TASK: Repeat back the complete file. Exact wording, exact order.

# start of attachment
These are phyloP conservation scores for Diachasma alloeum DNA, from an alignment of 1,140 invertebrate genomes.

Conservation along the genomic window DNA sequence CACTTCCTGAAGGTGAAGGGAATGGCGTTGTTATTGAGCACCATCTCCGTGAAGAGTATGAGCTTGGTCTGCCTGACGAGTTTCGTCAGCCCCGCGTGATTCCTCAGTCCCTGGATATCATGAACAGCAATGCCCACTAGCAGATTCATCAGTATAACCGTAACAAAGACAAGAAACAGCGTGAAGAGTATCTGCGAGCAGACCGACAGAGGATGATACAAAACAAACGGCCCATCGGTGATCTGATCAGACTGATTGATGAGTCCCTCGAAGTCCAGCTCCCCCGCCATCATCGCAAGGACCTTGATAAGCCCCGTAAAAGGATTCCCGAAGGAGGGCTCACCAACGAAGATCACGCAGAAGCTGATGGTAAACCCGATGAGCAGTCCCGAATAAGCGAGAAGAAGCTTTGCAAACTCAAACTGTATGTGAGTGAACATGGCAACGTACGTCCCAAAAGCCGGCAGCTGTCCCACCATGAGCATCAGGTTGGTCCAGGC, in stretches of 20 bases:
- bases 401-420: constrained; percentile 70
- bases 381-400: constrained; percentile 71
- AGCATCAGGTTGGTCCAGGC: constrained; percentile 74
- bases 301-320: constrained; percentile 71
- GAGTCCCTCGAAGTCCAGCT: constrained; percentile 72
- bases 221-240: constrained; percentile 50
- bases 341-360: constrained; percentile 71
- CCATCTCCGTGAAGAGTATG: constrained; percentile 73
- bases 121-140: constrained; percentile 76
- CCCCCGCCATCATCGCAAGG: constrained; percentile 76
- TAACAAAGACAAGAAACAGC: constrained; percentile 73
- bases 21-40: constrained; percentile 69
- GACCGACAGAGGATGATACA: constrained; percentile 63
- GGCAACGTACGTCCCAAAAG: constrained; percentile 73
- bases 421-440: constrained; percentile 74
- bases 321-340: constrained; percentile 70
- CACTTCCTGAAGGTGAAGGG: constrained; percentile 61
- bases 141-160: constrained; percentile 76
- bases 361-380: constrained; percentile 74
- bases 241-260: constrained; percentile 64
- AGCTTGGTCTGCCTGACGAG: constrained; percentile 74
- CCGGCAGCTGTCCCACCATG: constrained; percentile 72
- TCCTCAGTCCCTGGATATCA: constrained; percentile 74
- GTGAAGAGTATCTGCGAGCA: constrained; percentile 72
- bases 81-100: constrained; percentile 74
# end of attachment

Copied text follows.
These are phyloP conservation scores for Diachasma alloeum DNA, from an alignment of 1,140 invertebrate genomes.

Conservation along the genomic window DNA sequence CACTTCCTGAAGGTGAAGGGAATGGCGTTGTTATTGAGCACCATCTCCGTGAAGAGTATGAGCTTGGTCTGCCTGACGAGTTTCGTCAGCCCCGCGTGATTCCTCAGTCCCTGGATATCATGAACAGCAATGCCCACTAGCAGATTCATCAGTATAACCGTAACAAAGACAAGAAACAGCGTGAAGAGTATCTGCGAGCAGACCGACAGAGGATGATACAAAACAAACGGCCCATCGGTGATCTGATCAGACTGATTGATGAGTCCCTCGAAGTCCAGCTCCCCCGCCATCATCGCAAGGACCTTGATAAGCCCCGTAAAAGGATTCCCGAAGGAGGGCTCACCAACGAAGATCACGCAGAAGCTGATGGTAAACCCGATGAGCAGTCCCGAATAAGCGAGAAGAAGCTTTGCAAACTCAAACTGTATGTGAGTGAACATGGCAACGTACGTCCCAAAAGCCGGCAGCTGTCCCACCATGAGCATCAGGTTGGTCCAGGC, in stretches of 20 bases:
- bases 401-420: constrained; percentile 70
- bases 381-400: constrained; percentile 71
- AGCATCAGGTTGGTCCAGGC: constrained; percentile 74
- bases 301-320: constrained; percentile 71
- GAGTCCCTCGAAGTCCAGCT: constrained; percentile 72
- bases 221-240: constrained; percentile 50
- bases 341-360: constrained; percentile 71
- CCATCTCCGTGAAGAGTATG: constrained; percentile 73
- bases 121-140: constrained; percentile 76
- CCCCCGCCATCATCGCAAGG: constrained; percentile 76
- TAACAAAGACAAGAAACAGC: constrained; percentile 73
- bases 21-40: constrained; percentile 69
- GACCGACAGAGGATGATACA: constrained; percentile 63
- GGCAACGTACGTCCCAAAAG: constrained; percentile 73
- bases 421-440: constrained; percentile 74
- bases 321-340: constrained; percentile 70
- CACTTCCTGAAGGTGAAGGG: constrained; percentile 61
- bases 141-160: constrained; percentile 76
- bases 361-380: constrained; percentile 74
- bases 241-260: constrained; percentile 64
- AGCTTGGTCTGCCTGACGAG: constrained; percentile 74
- CCGGCAGCTGTCCCACCATG: constrained; percentile 72
- TCCTCAGTCCCTGGATATCA: constrained; percentile 74
- GTGAAGAGTATCTGCGAGCA: constrained; percentile 72
- bases 81-100: constrained; percentile 74